Impact – We examine our decisions through a long term lens. Systemic racism has existed for all of recorded human history, but through thoughtful and concerted effort, perhaps we can end it in our lifetimes. While we develop durable solutions, we take action now. Multiple efforts are currently underway across our organization, including:

  • Fundraising for the cause to support black, brown, and indigenous communities
  • Calling representatives and signing petitions to demand justice and change
  • Compiling and sharing lists of resources that other students can use to support the cause

Our National Diversity & Inclusion Taskforce has been working to make Scholars of Finance increasingly welcoming and supportive of people of all backgrounds – and to help foster that same progress in the finance industry as a whole. We aimed for at least 50% ethnic and gender diversity among our student leaders this year. We reached 69% diversity and will continue to make this a priority. In the coming weeks, months, and years, we will continue to take more action.

It is integral to Scholars of Finance that these barriers presented by institutional, systemic racism are broken down as part of our commitment to ethics and integrity, not only in finance, but in the world at large. Together, we can make progress. In unity – leading with love and taking action – we can create the change we want to see, and in the words of Dr. King, “help men rise… to the majestic heights of understanding and brotherhood.”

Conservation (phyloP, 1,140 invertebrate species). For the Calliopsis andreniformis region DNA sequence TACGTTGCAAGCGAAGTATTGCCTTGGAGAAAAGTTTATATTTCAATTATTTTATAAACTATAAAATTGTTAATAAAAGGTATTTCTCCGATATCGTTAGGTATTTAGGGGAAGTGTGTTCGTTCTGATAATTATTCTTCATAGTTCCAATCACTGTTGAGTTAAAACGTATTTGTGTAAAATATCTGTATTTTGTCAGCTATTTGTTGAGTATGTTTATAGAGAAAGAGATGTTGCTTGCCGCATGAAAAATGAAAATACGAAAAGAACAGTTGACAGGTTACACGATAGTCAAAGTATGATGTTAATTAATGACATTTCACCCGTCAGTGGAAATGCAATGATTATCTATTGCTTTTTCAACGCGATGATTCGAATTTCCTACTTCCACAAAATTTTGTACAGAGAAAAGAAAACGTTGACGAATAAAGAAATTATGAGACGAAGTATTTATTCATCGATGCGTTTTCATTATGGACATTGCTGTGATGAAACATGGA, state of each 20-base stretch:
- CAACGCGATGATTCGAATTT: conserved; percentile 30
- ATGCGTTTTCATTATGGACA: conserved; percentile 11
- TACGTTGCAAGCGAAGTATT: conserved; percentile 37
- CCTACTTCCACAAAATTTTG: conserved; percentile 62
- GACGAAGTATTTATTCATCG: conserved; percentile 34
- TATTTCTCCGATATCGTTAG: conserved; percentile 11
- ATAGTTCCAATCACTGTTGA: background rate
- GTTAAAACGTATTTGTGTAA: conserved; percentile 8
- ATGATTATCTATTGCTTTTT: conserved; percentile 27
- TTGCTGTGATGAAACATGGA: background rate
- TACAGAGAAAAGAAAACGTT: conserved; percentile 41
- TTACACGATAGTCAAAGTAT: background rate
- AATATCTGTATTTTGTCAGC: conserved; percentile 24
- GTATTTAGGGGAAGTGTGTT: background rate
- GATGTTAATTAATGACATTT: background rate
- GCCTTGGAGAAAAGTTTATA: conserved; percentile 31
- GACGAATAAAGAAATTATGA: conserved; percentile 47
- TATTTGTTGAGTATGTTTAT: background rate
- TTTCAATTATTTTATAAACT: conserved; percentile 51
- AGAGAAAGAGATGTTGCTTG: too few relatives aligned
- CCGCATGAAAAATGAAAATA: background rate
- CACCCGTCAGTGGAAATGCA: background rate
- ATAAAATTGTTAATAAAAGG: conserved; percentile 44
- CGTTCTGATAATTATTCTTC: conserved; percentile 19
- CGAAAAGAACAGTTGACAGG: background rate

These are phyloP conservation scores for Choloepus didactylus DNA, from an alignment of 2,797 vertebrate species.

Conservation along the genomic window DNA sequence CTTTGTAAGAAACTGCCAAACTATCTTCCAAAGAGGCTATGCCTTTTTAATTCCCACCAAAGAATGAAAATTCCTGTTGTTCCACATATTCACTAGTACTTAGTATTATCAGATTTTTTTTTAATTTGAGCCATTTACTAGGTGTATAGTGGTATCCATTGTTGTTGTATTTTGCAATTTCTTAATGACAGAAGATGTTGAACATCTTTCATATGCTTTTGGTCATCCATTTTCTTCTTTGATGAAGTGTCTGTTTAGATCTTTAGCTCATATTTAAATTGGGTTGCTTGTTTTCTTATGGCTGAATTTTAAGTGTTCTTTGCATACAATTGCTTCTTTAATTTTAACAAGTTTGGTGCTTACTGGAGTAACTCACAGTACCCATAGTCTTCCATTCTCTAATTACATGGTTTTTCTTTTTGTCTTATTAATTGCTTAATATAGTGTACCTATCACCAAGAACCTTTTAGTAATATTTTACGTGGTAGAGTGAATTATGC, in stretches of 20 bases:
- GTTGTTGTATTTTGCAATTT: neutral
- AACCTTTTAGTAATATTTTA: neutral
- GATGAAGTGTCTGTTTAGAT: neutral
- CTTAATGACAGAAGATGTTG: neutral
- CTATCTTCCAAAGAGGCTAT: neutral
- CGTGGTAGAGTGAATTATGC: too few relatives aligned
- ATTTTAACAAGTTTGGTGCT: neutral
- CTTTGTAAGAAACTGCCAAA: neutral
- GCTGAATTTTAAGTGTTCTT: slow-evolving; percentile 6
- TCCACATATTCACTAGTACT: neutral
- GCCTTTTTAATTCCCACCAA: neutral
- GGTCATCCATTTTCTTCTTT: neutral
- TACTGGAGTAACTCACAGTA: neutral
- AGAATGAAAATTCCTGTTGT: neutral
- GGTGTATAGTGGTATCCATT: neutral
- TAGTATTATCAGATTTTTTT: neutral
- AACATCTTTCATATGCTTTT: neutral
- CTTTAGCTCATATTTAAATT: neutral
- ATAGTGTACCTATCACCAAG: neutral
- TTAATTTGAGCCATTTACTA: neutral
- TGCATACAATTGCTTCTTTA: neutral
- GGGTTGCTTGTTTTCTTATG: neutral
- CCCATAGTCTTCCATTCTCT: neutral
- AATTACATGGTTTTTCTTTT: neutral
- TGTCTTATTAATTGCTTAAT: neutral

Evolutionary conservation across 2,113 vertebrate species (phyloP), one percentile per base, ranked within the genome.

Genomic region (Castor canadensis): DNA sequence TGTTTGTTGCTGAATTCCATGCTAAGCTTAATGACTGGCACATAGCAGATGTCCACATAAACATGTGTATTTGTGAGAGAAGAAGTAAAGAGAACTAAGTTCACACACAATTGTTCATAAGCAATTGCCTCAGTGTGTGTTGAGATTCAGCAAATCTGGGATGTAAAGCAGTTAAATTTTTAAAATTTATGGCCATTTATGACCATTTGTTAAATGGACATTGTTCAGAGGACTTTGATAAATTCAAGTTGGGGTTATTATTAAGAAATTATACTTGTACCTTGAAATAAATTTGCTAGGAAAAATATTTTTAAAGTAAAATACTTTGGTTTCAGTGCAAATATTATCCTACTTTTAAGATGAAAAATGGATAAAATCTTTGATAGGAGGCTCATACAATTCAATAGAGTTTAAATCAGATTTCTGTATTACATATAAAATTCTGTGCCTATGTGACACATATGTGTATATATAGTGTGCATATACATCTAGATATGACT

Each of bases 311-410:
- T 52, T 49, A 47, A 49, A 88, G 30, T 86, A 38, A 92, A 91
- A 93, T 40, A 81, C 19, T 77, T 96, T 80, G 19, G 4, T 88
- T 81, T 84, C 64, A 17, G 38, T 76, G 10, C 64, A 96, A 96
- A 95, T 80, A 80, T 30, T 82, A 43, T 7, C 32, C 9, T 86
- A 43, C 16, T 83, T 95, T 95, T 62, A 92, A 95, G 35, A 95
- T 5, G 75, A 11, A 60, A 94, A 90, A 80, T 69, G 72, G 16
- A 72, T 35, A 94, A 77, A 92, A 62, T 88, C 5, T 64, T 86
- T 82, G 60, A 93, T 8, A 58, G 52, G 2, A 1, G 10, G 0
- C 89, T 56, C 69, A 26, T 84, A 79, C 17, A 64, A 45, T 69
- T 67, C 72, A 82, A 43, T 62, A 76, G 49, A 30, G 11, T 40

Six Questions with Noah Haverlock

By Curiosity, Impact No Comments

Six Questions with Noah Haverlock

Six Questions with Scholars of Finance is a series intended to highlight the thoughts and lives of our students at Scholars of Finance. In the series the students are simply asked six questions which we think embody the SOF experience and their answers are shared right here on the Scholars of Finance blog. In the first edition of Six Questions with Scholars of Finance we had the pleasure of sitting down with Noah Haverlock, a graduating senior at the University of St. Thomas in St. Paul, MN.

If you are a student and would like to be featured in a segment of Six Questions with Scholars of Finance, please reach out to Jake Kranz via email.

What school do you go to?

University of St. Thomas Class of 2020

Do you have any employment plans in the near future?

I will be joining Chartwell full-time as an ESOP(Employee Stock Ownership Plan) Analyst.

Could you tell me a little bit about your experience with Scholars of Finance so far?

It’s been a long leadership journey for me so far. I’ve been involved with SOF for three years and started as a member of the symposium team in a minor role. From there I wanted to take on more of a leadership role and slowly worked my way up the ranks until I became the president of the chapter this last year. As a part of my role this year I had the opportunity to facilitate the LDP and it was very fulfilling seeing the participants grow.

What is your favorite memory from Scholars of Finance so far?

My first symposium was a big memory especially since I was able to help out behind the scenes. That was the 2018 Symposium back when I was a sophomore. I didn’t know what it would feel like being a part of the leadership team pulling the event together, but it was really cool being a part of something that big.

What’s the most valuable lesson you’ve learned from Scholars of Finance?

It’s important to think about your values and bring them top of mind before you enter your career. Even if we don’t encounter ethical issues now, we will encounter them in the future. Knowing your values and having a line in the sand to guide you is huge.

If you could tell the next generation of SOF students anything – what would you tell them?

DIVE IN! You’ll get out of SoF what you put in and if there’s anything you’d like to learn about, or any skills you’d like to develop – you can – just ask around. Also, be sure to take advantage of the Speaker Series events and stay in contact with your mentor(s).